Hidden Moon (Chapter 27)
"I'll be right back." I tugged on my robe as I hurried downstairs.
Oprah wound her body around the newel post, purring so loudly I swear the floor vibrated. She hadn't been so happy to see me in… forever.
I glanced through the peephole, and the reason for Oprah's joy became apparent. Grace stood on the porch.
"Claire?" she called. "I know you're there."
I frowned. How could she know?
"Your stairs creak," she said, "and I can see your shadow at the peephole. You might also want to get this window" – she rapped at the glass next to the door, which was covered with a thin white drape – "frosted."
I opened the door.
She looked me up and down. "I woke you?"
"What the hell time is it?"
I rubbed my forehead. "What do you think?"
"Sorry." She bent to pick up Oprah, who was snaking through Grace's ankles and yowling for attention. The cat put her nose right up to Grace's and rubbed.
"What is it with you and that cat?" I asked.
"Soul mates," Grace said, and stepped into the house, crowding me backward.
"What's so important that you're ringing my bell at this ungodly hour?"
"Balthazar's still missing."
Grace set Oprah on the floor. "You need to watch what you say."
"I was joking. You said almost the same thing yesterday."
"I know. But – "
"But what? You're queen of the ha-ha sarcasm, so I can't be?"
"People on your shit list are disappearing, Claire. First Josh, then Balthazar."
"You think I disappeared them?"
"Have you seen Cartwright?"
I fought not to betray the truth by glancing upward. "Why?"
Grace made an aggravated sound deep in her throat. "Why do you think? He had altercations with both men right before they disappeared. I have to talk to him. But I went to the lake, and he wasn't there." She scowled. "Though with them, who knows? He might be, and they were just covering for him. They're wiggy around cops."
"They probably have good reason to be."
"I didn't say they didn't, but they're making my life hard. Just makes me want to return the favor."
The steps creaked. Malachi stood at the top, fully dressed. But since his hair was a mess, his clothes were crumpled, and he'd obviously just come out of my room, clothes didn't mean much.
Grace gave me a stoic stare. "Were you going to tell me?"
I shrugged. I wasn't sure what I'd been going to do.
"What did you hear?" Grace asked as Malachi descended the stairs.
"All of it."
"I need to take you to the station."
"Grace – ," I began.
She held up her hand. "I know what I'm doing. It won't help him, or you, if I give him special privileges at this stage of the game."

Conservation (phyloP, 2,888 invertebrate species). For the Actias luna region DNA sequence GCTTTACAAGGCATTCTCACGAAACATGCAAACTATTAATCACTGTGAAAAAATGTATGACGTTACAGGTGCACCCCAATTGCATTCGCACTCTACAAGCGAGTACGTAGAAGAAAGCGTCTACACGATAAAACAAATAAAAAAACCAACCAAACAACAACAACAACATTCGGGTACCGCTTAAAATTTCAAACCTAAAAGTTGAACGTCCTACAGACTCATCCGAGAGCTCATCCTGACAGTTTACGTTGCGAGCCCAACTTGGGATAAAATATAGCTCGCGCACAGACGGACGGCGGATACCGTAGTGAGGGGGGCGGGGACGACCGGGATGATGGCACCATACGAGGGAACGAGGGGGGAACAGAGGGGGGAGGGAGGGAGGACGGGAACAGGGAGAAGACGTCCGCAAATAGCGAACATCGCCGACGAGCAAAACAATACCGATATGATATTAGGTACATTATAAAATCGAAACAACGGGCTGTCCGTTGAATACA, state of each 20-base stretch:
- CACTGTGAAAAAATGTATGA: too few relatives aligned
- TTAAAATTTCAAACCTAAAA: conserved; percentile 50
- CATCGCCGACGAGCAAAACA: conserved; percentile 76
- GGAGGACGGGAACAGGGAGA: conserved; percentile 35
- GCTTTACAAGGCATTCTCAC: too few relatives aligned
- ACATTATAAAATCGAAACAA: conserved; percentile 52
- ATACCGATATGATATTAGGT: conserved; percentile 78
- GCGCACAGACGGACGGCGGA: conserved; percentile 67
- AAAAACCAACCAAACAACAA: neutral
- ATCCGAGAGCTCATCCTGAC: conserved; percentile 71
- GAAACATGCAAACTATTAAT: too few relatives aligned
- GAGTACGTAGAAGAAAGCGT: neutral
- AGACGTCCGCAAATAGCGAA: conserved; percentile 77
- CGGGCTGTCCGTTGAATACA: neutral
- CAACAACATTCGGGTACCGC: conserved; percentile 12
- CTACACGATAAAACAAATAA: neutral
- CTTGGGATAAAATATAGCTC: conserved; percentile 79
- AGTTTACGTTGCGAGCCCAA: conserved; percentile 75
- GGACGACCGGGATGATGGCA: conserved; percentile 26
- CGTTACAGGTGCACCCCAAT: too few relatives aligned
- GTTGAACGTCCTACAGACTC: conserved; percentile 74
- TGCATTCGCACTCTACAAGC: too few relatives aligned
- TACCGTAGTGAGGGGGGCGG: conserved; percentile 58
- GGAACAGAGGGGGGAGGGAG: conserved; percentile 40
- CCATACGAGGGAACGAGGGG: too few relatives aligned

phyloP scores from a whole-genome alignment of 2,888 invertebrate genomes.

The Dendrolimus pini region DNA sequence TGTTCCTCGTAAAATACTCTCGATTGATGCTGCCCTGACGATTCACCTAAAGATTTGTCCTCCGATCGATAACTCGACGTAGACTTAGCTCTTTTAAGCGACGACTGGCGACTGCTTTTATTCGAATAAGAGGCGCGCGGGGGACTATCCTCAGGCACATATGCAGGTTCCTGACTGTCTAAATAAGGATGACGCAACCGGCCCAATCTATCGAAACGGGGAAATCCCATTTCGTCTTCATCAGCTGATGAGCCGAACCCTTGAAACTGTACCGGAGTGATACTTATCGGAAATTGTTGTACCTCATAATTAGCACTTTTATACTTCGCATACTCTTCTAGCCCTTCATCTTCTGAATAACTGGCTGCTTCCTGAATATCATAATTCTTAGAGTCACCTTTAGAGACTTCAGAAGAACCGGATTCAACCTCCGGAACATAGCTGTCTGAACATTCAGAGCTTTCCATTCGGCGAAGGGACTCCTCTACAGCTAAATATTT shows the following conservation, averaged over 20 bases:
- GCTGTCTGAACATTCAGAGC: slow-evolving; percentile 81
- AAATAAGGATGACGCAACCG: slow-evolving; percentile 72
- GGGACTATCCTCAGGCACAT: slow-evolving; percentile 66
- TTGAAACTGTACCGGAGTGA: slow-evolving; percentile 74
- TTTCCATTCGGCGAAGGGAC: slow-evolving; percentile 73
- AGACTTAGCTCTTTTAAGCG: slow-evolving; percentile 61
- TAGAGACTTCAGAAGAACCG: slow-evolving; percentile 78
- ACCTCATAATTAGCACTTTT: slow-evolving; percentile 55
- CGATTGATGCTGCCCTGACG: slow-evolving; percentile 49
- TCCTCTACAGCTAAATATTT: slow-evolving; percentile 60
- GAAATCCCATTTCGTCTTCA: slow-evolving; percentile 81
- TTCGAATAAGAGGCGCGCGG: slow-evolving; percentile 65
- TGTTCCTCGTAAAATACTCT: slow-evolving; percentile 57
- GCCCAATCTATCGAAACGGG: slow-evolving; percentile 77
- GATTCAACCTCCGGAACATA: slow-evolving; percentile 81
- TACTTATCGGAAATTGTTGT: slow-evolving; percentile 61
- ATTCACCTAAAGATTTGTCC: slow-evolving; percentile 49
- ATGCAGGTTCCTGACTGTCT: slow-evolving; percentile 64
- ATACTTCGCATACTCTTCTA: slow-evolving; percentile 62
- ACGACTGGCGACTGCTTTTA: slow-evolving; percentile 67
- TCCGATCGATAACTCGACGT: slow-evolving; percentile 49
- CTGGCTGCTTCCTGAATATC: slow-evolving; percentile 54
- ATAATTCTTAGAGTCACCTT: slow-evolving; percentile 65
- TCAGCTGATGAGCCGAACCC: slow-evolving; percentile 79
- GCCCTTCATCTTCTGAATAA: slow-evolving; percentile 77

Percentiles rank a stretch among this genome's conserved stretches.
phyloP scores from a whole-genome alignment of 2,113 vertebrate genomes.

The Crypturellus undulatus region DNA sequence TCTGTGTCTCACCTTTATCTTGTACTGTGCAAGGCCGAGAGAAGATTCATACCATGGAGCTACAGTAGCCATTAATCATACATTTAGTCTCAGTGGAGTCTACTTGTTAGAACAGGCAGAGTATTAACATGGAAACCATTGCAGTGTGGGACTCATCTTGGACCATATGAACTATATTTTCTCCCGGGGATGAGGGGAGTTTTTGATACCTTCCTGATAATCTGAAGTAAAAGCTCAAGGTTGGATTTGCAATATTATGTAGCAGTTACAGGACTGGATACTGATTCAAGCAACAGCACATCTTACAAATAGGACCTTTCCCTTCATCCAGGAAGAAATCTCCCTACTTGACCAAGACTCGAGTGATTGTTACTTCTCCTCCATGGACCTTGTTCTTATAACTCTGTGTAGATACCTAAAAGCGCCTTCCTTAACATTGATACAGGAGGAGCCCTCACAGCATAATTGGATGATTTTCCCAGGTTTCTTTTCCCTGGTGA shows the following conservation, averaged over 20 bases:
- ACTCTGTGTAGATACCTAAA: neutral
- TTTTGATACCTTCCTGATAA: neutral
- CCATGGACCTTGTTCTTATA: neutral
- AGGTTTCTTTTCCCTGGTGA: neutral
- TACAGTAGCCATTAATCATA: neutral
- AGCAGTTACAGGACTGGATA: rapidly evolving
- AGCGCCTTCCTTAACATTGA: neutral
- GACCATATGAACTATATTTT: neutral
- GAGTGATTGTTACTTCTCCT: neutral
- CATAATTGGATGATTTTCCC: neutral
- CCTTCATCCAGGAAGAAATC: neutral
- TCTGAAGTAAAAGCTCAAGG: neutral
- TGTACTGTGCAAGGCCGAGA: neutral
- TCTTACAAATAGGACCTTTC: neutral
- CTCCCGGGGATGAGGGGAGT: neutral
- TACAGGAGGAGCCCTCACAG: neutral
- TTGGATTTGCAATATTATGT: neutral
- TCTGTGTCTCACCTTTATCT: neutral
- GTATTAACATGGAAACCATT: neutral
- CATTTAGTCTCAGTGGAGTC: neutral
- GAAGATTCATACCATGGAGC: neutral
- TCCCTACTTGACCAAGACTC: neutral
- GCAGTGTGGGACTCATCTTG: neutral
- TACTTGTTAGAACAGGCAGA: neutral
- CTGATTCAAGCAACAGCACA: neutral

"Me? I thought we'd established that I had nothing to do with this."
"We established that I didn't think you had anything to do with it. But that was before I understood that you'd been playing hide the salami with the chief suspect."
"Men who've hurt you, physically and professionally, have disappeared."
She said it slowly, so I'd understand, but I didn't.
"Did you hire him?" Grace asked.
"To sleep with me?"
"To disappear those guys."
"What? No! Why would I do that?"
"You didn't want Josh to disappear?"
I opened my mouth, then shut it again. Had I said as much to Grace at one time? I couldn't recall.
"I wanted him to," Grace said.
"Then suspect yourself. I was handling things. I didn't need anyone to help me, and I especially didn't need anyone to kill for me."
Her perfectly arched brows lifted. "Who said anything about killing?"
A half an hour later, all three of us walked into the sheriff's department. I'd insisted on coming along, and Grace hadn't argued. I had a feeling I was going to get a turn in the interrogation room as soon as she was done with Malachi.
I glanced at my watch. If she was ever done with Malachi.
I'd left a message for Joyce saying I was at the sheriff's department and she should contact me only in case of an emergency. So far, none had arisen, though I didn't hold out much hope for the rest of the day.
The door to the interrogation room opened at last, and Grace stepped out. She motioned to one of her officers, and he slipped in. Her gaze went straight to me. I knew immediately that something was wrong.
"What is it?" I asked.
"A body's been found."
I'd expected her to say Malachi had confessed. And why had I expected that? I didn't believe he'd killed anyone.
Though while I'd been waiting I had gone over and over the expression on his face right before he'd popped Josh in the nose. Malachi had looked murderous. Then he'd followed Josh, and no one had seen the other man since.
As for Balthazar, he'd disappeared after their altercation, too. Sure, Balthazar had gone into the woods looking for Grace, or so his minion had said, but she had an alibi in the men of her hunting party. If Balthazar had annoyed her and she'd whacked him, someone would have noticed.